What to expect from Pre-Season Testing

Published on
15 Feb 2024
Est. reading time
4 Min

Here’s what you should keep your eyes on during the three-day Pre-Season Test in Bahrain

As the Formula 1 circus slowly awakens from its winter slumber after the recent car launches, we're approaching some of the most intriguing days of the racing calendar: pre-season testing.
This year, the action unfolds under the desert skies of Bahrain, offering the first real glimpse into what the 2024 season might hold.
For Williams Racing fans, it's a prime opportunity to see Alex Albon and Logan Sargeant in action, piloting our latest challenger, the FW46.
There's far more to pre-season testing than new looks and fastest laps, though.
Let's delve into what happens and why these three critical days in Bahrain are so crucial.

Before and now

There was once a time when teams could spend all the time they wanted testing cars wherever and whenever they chose to eke out all the development and driver practice they could hope for.
That's not the case today, however, and all 10 teams arrive at the same venue with the latest technological advancements and aerodynamic tweaks, all cloaked in secrecy and hope.
We're in the cost cap era, and the sport is far less wasteful than in the past, so limiting the test days to a location where the whole paddock will already be for the first race reduces expense and shipping logistics.
Although these are positive changes, the side effect is there is very little time between pre-season testing and the opening round to identify and resolve any identified problems with the new cars.
With only three consecutive days, track time is extremely tight and every second counts to maximise the teams' — and drivers' — understanding of their new machine.

The Williams Racing Agenda

With Alex and Logan at the helm, Williams Racing has two pairs of hands with the experience of the FW44 and FW45 to compare the FW46 against.
Albono and Sarge provided crucial feedback over 2023 to help direct the development for our 2024 challenger, and Bahrain will be the first time they'll get to feel how much progress we've made.
With each day's testing split into morning and afternoon sessions, each driver will get three runs each to get their first learnings of the car.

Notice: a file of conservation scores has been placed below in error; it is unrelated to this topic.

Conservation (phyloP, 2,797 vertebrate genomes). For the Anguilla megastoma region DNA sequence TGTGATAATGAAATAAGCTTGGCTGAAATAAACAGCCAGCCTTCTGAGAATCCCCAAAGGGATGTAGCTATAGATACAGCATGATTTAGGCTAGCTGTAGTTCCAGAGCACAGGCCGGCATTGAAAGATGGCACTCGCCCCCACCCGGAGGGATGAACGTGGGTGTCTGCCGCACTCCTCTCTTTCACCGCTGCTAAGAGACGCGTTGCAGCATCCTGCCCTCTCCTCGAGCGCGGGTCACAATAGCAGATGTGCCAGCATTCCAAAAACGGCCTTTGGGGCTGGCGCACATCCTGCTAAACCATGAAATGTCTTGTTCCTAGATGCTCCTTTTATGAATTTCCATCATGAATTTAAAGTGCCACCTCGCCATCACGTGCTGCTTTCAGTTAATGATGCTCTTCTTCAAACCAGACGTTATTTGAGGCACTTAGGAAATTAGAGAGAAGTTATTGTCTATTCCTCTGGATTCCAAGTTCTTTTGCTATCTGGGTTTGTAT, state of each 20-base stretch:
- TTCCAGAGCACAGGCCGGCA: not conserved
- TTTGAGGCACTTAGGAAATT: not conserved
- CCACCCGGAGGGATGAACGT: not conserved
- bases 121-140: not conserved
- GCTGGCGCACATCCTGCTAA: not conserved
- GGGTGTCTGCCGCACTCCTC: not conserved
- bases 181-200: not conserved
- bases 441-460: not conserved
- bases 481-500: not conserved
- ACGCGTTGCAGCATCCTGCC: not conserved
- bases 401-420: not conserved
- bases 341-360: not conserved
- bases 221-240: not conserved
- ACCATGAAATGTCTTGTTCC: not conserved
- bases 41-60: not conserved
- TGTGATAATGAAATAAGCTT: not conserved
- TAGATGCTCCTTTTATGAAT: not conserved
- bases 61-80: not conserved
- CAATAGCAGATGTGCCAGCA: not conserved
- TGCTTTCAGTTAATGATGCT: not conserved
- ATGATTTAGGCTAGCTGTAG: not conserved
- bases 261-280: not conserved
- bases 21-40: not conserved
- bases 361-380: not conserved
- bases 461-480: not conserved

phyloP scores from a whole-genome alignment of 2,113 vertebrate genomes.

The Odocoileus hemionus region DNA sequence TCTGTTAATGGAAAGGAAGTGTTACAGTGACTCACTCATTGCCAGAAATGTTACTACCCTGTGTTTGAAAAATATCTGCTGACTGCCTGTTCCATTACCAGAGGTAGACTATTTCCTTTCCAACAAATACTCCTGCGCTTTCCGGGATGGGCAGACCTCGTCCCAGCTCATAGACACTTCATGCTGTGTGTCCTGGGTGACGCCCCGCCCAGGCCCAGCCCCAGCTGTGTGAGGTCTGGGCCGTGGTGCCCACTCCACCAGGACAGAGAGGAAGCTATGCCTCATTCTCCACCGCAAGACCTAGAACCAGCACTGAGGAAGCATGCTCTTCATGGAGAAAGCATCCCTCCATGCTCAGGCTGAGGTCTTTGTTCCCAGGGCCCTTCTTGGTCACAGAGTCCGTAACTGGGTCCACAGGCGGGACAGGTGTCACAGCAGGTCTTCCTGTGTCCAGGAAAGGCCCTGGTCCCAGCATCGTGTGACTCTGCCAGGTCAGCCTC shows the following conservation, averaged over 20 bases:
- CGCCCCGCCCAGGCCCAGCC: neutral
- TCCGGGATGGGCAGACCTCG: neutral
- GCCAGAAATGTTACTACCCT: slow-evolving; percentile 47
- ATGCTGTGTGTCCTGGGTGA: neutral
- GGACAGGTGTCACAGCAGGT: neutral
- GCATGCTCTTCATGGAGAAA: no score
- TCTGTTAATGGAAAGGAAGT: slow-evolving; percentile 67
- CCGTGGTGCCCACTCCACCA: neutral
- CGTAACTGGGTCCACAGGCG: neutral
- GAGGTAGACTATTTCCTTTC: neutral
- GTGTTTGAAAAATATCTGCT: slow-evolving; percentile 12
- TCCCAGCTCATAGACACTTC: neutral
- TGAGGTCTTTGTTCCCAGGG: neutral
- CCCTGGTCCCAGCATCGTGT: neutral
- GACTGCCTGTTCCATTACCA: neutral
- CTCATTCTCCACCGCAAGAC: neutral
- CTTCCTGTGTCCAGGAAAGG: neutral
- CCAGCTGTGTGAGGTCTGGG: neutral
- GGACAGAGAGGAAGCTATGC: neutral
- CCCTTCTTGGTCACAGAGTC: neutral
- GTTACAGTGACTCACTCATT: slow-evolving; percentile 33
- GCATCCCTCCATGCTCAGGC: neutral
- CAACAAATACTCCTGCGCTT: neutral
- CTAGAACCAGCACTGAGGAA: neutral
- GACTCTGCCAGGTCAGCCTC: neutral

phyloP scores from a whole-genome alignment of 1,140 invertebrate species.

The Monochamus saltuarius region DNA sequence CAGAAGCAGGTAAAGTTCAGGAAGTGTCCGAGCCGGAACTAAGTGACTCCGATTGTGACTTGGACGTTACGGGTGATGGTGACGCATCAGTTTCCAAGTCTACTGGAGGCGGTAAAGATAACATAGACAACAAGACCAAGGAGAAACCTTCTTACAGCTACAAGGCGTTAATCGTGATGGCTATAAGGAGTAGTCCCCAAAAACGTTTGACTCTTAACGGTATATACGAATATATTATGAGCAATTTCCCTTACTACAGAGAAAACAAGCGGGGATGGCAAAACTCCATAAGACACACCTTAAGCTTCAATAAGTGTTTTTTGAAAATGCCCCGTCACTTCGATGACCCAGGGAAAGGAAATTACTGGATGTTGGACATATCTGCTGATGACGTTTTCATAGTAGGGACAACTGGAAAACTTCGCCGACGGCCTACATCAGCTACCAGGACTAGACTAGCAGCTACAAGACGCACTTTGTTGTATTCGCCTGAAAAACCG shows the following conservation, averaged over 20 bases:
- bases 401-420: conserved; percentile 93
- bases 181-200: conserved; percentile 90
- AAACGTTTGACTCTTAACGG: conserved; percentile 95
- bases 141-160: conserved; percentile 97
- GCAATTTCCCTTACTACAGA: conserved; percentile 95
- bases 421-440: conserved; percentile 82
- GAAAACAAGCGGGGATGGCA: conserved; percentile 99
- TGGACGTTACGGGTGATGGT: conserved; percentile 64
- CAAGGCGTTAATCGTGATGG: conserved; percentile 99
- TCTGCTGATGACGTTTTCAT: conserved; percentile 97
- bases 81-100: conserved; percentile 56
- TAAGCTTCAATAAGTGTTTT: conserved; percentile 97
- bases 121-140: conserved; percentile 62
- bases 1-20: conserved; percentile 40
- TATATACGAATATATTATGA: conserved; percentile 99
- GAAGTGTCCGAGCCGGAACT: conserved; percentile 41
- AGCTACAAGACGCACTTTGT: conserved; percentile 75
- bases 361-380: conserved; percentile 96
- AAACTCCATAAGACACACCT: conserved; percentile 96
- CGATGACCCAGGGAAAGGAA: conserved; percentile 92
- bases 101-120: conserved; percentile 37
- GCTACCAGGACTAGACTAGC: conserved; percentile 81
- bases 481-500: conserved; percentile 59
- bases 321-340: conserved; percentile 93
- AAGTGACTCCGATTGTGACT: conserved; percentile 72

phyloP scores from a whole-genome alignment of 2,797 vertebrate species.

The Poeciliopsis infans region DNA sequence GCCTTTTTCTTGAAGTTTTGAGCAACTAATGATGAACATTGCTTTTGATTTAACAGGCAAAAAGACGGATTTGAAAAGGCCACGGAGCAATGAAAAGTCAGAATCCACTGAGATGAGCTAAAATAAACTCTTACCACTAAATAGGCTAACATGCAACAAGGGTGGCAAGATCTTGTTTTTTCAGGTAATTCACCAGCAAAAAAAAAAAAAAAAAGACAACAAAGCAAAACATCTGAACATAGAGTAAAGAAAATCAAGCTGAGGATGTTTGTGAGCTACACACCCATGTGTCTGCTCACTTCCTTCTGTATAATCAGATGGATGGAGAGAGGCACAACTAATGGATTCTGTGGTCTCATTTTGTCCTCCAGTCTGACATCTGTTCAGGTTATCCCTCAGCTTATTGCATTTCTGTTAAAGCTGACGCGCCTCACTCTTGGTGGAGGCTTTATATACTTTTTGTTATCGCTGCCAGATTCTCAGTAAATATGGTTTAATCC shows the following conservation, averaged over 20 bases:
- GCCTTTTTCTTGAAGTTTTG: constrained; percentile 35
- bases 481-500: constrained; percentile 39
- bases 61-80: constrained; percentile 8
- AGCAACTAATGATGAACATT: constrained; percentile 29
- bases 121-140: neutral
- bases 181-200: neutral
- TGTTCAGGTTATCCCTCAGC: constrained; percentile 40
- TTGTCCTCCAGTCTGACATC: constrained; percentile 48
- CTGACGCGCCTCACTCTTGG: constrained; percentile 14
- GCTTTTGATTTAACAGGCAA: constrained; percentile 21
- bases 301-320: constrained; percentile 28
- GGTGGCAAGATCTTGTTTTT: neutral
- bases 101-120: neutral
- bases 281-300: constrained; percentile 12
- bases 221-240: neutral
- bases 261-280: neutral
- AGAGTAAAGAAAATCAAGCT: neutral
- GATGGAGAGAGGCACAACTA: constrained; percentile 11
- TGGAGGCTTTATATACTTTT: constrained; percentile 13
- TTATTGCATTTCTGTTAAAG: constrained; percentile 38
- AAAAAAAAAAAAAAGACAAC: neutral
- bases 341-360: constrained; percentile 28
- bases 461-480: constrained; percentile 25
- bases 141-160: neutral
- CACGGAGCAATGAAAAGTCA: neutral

The team's agenda will focus on several key areas:
Reliability: Ensuring that the car can withstand the rigours of a race distance and the intensity of a qualifying fast run without mechanical failures.
Aerodynamic Analysis: Using sophisticated sensors and paint techniques to understand airflow over the car, aiming to unlock more downforce and reduce drag.
Tyre Performance: While Pirelli isn't bringing any new compounds this season, understanding how the FW46 works with the tyres' behaviour is crucial for planning our race strategies in 2024.
System & Operational Checks: Even if nothing fails, we'll verify that all electronic systems, including power unit control and energy recovery, give expected readings. Equally, with some new personnel in the race crew and a two-month break for those returning, testing is the perfect time to check the team functions at the high level we strive for.
Setup Optimisation: We are testing for the whole season, but making the most of our Sakhir Circuit track time will help us prepare for the opening round on March 2nd.

What to Look Out For

Fierce competition in Formula 1 means that pre-season testing won't show everything, even with all teams on the same track together.
Deliberately hiding the real speed of the cars when testing is a tactic as old as the sport, and there's no way for anyone outside the 10 garages to know what fuel levels or test plans are underway.
Nonetheless, there are some key things to keep an eye on over the three days.
Lap Times: While they will never tell the whole story, with varying tyre usage and setup changes, lap times are always the starting point for performance speculation.
Long Runs: Consistency and tyre management over multi-lap race simulations can often be more telling than the outright speed on a single lap.
Technical Innovations: New components will feature from the very first run, and don't be surprised to see amended parts or new innovations coming even in the final session.
Driver Feedback: Post-session comments from Alex, Logan, and the other drivers will provide insights into the car's characteristics and areas each team will need to improve.
Pre-season testing takes place from February 21-23.
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